And of course, there was the vine to swing on!  Nothing makes memories like swinging on a jungle vine in the heart of Borneo!

The kids loved the vine!  But they weren't the only ones, as you'll see in the next post. :)

The water right down below the research station is shallow and clear, perfect for the little kids.  They stayed busy for hours playing here.

It was a great day--certainly one that the kids won't soon forget!

Check back soon for the final post on our trip to the Lalut Birai research station.

Saturday, February 12, 2011

Family Trip to Lalut Birai (Part 1 of 3)

In case you're wondering, Tanner's lip is doing much better now.  

Two weeks ago our whole family (yes, including Joy and the younger ones) spent the weekend at Lalut Birai, the WWF (World Wildlife Fund) research station deep in the jungle, downriver from Long Alango.  You may remember way back in early 2009, when Britton and I and a couple other guys from MAF spent a few nights there.  I did four blog posts about that trip which you can checkout here (part 1), here (part 2)here (part 3), and here (part 4).

It's a fantastic and beautiful place where, back in it's hay-day, scientists from Indonesia and around the world spent quite a few years living here, studying and researching the plethora of flora and fauna that led to the creation of the vast Kayan Mentarang National Park.  Today the research station is abandoned, but the good folks in Long Alango are always more than excited to help arrange for an enjoyable jungle get-a-way for the adventurous tourist!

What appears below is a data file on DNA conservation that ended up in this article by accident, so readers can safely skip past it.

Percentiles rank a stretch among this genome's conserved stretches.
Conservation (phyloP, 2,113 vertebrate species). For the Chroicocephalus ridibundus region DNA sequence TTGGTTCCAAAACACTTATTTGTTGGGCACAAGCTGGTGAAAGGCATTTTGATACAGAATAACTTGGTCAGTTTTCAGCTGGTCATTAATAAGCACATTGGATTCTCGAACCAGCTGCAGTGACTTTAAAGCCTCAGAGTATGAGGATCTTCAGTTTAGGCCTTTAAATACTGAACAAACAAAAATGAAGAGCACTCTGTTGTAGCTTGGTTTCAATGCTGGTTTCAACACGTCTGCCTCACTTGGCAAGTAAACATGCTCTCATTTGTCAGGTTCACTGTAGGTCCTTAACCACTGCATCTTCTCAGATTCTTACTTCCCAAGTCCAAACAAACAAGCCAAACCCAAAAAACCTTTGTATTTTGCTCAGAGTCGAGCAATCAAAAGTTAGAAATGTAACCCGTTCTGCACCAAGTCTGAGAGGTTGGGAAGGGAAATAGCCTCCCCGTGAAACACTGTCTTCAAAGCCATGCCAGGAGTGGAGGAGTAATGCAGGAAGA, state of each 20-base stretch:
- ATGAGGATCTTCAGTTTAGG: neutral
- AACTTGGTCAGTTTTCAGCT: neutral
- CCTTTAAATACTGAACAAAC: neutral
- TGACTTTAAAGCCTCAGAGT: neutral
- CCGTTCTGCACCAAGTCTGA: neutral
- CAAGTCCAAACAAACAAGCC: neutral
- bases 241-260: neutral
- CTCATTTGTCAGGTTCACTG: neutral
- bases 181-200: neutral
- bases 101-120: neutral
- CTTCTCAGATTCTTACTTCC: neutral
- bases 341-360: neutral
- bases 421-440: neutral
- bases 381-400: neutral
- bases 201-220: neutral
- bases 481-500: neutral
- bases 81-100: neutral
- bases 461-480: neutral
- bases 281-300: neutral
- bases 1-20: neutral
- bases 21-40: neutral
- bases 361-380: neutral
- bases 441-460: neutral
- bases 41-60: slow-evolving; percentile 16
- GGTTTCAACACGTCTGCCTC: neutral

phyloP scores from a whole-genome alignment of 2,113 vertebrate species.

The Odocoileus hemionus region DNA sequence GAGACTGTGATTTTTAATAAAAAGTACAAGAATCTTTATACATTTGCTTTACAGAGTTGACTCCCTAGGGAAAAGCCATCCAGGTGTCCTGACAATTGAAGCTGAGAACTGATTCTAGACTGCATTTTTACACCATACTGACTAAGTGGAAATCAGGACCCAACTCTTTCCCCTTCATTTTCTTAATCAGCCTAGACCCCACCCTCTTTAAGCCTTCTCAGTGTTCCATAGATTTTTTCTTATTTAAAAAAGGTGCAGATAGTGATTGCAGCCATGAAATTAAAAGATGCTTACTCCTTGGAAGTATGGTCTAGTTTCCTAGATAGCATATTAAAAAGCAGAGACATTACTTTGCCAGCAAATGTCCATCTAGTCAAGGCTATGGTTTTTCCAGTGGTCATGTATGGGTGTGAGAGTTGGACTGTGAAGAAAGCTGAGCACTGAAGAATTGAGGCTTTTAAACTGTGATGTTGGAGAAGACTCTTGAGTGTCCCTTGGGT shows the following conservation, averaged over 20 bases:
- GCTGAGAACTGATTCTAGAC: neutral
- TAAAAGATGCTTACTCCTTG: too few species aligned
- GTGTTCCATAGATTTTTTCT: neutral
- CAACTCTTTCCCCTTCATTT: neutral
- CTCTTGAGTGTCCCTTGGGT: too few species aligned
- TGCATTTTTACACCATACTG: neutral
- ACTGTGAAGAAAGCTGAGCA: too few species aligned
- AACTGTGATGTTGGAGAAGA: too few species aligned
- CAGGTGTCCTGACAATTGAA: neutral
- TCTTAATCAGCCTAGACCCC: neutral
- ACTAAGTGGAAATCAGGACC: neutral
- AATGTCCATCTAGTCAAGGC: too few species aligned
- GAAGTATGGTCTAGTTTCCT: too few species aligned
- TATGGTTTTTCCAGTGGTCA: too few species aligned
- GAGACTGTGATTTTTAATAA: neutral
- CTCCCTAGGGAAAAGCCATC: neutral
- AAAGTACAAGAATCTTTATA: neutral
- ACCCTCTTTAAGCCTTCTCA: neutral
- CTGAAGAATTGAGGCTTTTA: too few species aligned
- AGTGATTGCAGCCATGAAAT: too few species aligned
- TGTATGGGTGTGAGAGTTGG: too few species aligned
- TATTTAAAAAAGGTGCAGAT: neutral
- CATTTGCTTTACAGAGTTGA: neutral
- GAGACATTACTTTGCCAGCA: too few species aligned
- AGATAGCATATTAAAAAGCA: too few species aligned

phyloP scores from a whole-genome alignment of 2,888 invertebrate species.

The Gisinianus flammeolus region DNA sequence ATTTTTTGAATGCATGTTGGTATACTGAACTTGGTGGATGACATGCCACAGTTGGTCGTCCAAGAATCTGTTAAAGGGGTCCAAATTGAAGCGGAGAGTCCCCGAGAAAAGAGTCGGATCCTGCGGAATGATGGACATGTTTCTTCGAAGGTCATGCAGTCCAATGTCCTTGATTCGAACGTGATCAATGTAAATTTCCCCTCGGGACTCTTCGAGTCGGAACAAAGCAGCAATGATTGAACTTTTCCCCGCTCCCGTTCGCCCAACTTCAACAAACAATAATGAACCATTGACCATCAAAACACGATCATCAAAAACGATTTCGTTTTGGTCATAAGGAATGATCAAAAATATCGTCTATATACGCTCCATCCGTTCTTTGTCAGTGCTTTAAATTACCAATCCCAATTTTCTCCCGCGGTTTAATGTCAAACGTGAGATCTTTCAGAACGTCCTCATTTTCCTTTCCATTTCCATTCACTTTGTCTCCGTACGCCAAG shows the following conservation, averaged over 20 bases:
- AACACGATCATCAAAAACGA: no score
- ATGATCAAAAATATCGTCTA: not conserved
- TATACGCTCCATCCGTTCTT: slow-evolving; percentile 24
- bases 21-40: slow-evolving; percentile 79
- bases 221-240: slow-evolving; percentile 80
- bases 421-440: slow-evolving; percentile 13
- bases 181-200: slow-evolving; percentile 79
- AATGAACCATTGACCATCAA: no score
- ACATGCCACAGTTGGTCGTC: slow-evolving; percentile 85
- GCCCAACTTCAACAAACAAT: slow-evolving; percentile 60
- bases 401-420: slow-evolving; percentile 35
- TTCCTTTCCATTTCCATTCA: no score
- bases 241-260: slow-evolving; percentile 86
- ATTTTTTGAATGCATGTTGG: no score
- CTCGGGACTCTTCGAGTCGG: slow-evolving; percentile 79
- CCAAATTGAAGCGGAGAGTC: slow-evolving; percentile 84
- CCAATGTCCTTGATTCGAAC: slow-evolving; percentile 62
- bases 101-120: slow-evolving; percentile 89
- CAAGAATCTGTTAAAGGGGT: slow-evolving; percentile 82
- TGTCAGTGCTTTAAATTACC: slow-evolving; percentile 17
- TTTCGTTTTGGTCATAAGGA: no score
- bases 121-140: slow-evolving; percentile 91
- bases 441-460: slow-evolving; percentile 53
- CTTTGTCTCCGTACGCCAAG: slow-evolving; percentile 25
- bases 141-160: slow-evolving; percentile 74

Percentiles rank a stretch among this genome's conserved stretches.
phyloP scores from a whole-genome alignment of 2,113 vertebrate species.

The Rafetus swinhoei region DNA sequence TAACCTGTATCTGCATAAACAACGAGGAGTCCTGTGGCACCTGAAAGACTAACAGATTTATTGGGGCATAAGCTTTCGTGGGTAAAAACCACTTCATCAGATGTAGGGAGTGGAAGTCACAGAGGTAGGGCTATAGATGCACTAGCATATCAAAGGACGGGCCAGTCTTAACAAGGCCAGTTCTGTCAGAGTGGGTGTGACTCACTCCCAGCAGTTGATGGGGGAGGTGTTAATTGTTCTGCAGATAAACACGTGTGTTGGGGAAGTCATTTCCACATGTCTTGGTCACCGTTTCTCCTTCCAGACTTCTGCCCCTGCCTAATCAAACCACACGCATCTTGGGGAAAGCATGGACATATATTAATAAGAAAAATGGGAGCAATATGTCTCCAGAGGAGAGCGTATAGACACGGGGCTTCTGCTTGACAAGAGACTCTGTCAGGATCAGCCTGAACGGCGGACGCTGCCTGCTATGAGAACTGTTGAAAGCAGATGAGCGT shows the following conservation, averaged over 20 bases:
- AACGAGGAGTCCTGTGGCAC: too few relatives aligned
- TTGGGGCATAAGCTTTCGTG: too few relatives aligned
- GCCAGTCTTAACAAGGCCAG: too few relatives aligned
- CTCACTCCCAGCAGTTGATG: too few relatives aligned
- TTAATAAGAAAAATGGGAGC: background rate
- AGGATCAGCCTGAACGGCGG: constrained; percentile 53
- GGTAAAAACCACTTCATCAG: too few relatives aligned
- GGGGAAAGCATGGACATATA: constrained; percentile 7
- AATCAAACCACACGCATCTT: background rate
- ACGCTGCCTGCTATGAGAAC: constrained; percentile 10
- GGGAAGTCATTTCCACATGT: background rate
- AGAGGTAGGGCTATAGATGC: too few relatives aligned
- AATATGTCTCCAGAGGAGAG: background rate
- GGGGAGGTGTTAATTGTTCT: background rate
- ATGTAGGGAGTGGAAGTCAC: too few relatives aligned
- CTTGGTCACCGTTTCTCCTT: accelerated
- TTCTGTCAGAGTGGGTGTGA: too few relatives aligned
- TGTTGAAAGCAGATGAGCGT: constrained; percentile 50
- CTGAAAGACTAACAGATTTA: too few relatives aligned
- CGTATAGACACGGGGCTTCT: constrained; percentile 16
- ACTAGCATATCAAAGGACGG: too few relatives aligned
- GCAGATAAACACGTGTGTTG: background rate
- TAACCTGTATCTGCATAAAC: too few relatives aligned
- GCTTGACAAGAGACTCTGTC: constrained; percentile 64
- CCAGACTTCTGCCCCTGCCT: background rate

Of course, being a pilot with MAF, I know most of these folks, and consider many of them good friends.    So perhaps that puts us in a bit of a different category than the "average tourist."  Indeed, no less than about 30 people from Long Alango came along to make sure we were well taken care of, and had plenty of friends and fellowship.  That's how they do it here! :)

Well, after flying into the village airstrip, taking a 10 minute boat ride downriver to the village and stopping for coffee, and then another 25 minutes downriver, we arrived at the mouth of the little Enggeng River.